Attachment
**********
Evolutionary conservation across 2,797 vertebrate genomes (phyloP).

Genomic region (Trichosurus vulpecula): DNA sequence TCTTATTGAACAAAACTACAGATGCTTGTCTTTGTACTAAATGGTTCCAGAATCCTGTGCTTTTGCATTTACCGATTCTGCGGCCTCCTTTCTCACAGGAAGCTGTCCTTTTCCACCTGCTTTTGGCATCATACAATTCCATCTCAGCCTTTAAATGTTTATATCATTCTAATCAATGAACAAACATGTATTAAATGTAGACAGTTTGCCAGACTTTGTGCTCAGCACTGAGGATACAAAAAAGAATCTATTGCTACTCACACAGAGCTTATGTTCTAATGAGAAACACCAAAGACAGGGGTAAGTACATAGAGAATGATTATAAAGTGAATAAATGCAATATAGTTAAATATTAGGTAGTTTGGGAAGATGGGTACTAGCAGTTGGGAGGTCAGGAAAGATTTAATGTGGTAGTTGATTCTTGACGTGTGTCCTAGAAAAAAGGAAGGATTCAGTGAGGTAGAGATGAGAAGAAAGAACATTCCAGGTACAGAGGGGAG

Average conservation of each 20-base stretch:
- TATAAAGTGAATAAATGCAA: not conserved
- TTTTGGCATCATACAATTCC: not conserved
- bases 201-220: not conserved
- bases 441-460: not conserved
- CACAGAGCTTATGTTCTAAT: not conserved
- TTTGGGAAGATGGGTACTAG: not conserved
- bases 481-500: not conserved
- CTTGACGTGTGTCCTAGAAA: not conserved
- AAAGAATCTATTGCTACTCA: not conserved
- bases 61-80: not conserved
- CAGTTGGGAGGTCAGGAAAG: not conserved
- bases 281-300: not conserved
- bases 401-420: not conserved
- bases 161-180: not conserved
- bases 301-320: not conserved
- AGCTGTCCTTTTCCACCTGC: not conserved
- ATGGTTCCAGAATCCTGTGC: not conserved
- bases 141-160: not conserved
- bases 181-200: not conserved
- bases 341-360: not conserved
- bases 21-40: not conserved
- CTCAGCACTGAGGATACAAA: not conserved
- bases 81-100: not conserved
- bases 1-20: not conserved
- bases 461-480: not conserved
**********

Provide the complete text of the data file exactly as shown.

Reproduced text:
Evolutionary conservation across 2,797 vertebrate genomes (phyloP).

Genomic region (Trichosurus vulpecula): DNA sequence TCTTATTGAACAAAACTACAGATGCTTGTCTTTGTACTAAATGGTTCCAGAATCCTGTGCTTTTGCATTTACCGATTCTGCGGCCTCCTTTCTCACAGGAAGCTGTCCTTTTCCACCTGCTTTTGGCATCATACAATTCCATCTCAGCCTTTAAATGTTTATATCATTCTAATCAATGAACAAACATGTATTAAATGTAGACAGTTTGCCAGACTTTGTGCTCAGCACTGAGGATACAAAAAAGAATCTATTGCTACTCACACAGAGCTTATGTTCTAATGAGAAACACCAAAGACAGGGGTAAGTACATAGAGAATGATTATAAAGTGAATAAATGCAATATAGTTAAATATTAGGTAGTTTGGGAAGATGGGTACTAGCAGTTGGGAGGTCAGGAAAGATTTAATGTGGTAGTTGATTCTTGACGTGTGTCCTAGAAAAAAGGAAGGATTCAGTGAGGTAGAGATGAGAAGAAAGAACATTCCAGGTACAGAGGGGAG

Average conservation of each 20-base stretch:
- TATAAAGTGAATAAATGCAA: not conserved
- TTTTGGCATCATACAATTCC: not conserved
- bases 201-220: not conserved
- bases 441-460: not conserved
- CACAGAGCTTATGTTCTAAT: not conserved
- TTTGGGAAGATGGGTACTAG: not conserved
- bases 481-500: not conserved
- CTTGACGTGTGTCCTAGAAA: not conserved
- AAAGAATCTATTGCTACTCA: not conserved
- bases 61-80: not conserved
- CAGTTGGGAGGTCAGGAAAG: not conserved
- bases 281-300: not conserved
- bases 401-420: not conserved
- bases 161-180: not conserved
- bases 301-320: not conserved
- AGCTGTCCTTTTCCACCTGC: not conserved
- ATGGTTCCAGAATCCTGTGC: not conserved
- bases 141-160: not conserved
- bases 181-200: not conserved
- bases 341-360: not conserved
- bases 21-40: not conserved
- CTCAGCACTGAGGATACAAA: not conserved
- bases 81-100: not conserved
- bases 1-20: not conserved
- bases 461-480: not conserved